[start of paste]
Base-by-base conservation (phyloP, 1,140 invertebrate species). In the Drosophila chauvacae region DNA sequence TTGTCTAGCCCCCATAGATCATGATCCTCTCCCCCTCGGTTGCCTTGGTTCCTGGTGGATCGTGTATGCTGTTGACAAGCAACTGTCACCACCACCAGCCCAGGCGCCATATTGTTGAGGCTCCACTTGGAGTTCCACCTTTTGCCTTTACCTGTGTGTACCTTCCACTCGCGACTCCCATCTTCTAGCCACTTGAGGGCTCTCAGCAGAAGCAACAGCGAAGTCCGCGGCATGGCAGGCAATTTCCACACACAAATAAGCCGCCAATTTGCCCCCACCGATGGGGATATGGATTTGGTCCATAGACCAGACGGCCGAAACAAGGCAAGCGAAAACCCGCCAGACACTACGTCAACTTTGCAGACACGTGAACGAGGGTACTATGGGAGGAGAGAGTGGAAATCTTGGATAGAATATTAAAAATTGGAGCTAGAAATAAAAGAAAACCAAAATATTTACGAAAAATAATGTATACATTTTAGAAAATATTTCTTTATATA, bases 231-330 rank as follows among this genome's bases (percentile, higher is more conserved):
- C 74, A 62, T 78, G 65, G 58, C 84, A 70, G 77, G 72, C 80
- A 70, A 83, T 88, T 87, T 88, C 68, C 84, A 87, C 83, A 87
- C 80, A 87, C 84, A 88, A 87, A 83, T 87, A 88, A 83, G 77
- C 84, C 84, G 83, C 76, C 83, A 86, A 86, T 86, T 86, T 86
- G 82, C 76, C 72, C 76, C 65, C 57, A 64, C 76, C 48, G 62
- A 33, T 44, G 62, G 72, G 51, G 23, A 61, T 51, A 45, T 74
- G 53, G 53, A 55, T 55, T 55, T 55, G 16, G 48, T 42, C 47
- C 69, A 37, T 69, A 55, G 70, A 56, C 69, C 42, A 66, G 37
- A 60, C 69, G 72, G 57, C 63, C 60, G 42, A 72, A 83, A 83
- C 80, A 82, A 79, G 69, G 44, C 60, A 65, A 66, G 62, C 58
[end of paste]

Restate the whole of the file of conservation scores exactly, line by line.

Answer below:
Base-by-base conservation (phyloP, 1,140 invertebrate species). In the Drosophila chauvacae region DNA sequence TTGTCTAGCCCCCATAGATCATGATCCTCTCCCCCTCGGTTGCCTTGGTTCCTGGTGGATCGTGTATGCTGTTGACAAGCAACTGTCACCACCACCAGCCCAGGCGCCATATTGTTGAGGCTCCACTTGGAGTTCCACCTTTTGCCTTTACCTGTGTGTACCTTCCACTCGCGACTCCCATCTTCTAGCCACTTGAGGGCTCTCAGCAGAAGCAACAGCGAAGTCCGCGGCATGGCAGGCAATTTCCACACACAAATAAGCCGCCAATTTGCCCCCACCGATGGGGATATGGATTTGGTCCATAGACCAGACGGCCGAAACAAGGCAAGCGAAAACCCGCCAGACACTACGTCAACTTTGCAGACACGTGAACGAGGGTACTATGGGAGGAGAGAGTGGAAATCTTGGATAGAATATTAAAAATTGGAGCTAGAAATAAAAGAAAACCAAAATATTTACGAAAAATAATGTATACATTTTAGAAAATATTTCTTTATATA, bases 231-330 rank as follows among this genome's bases (percentile, higher is more conserved):
- C 74, A 62, T 78, G 65, G 58, C 84, A 70, G 77, G 72, C 80
- A 70, A 83, T 88, T 87, T 88, C 68, C 84, A 87, C 83, A 87
- C 80, A 87, C 84, A 88, A 87, A 83, T 87, A 88, A 83, G 77
- C 84, C 84, G 83, C 76, C 83, A 86, A 86, T 86, T 86, T 86
- G 82, C 76, C 72, C 76, C 65, C 57, A 64, C 76, C 48, G 62
- A 33, T 44, G 62, G 72, G 51, G 23, A 61, T 51, A 45, T 74
- G 53, G 53, A 55, T 55, T 55, T 55, G 16, G 48, T 42, C 47
- C 69, A 37, T 69, A 55, G 70, A 56, C 69, C 42, A 66, G 37
- A 60, C 69, G 72, G 57, C 63, C 60, G 42, A 72, A 83, A 83
- C 80, A 82, A 79, G 69, G 44, C 60, A 65, A 66, G 62, C 58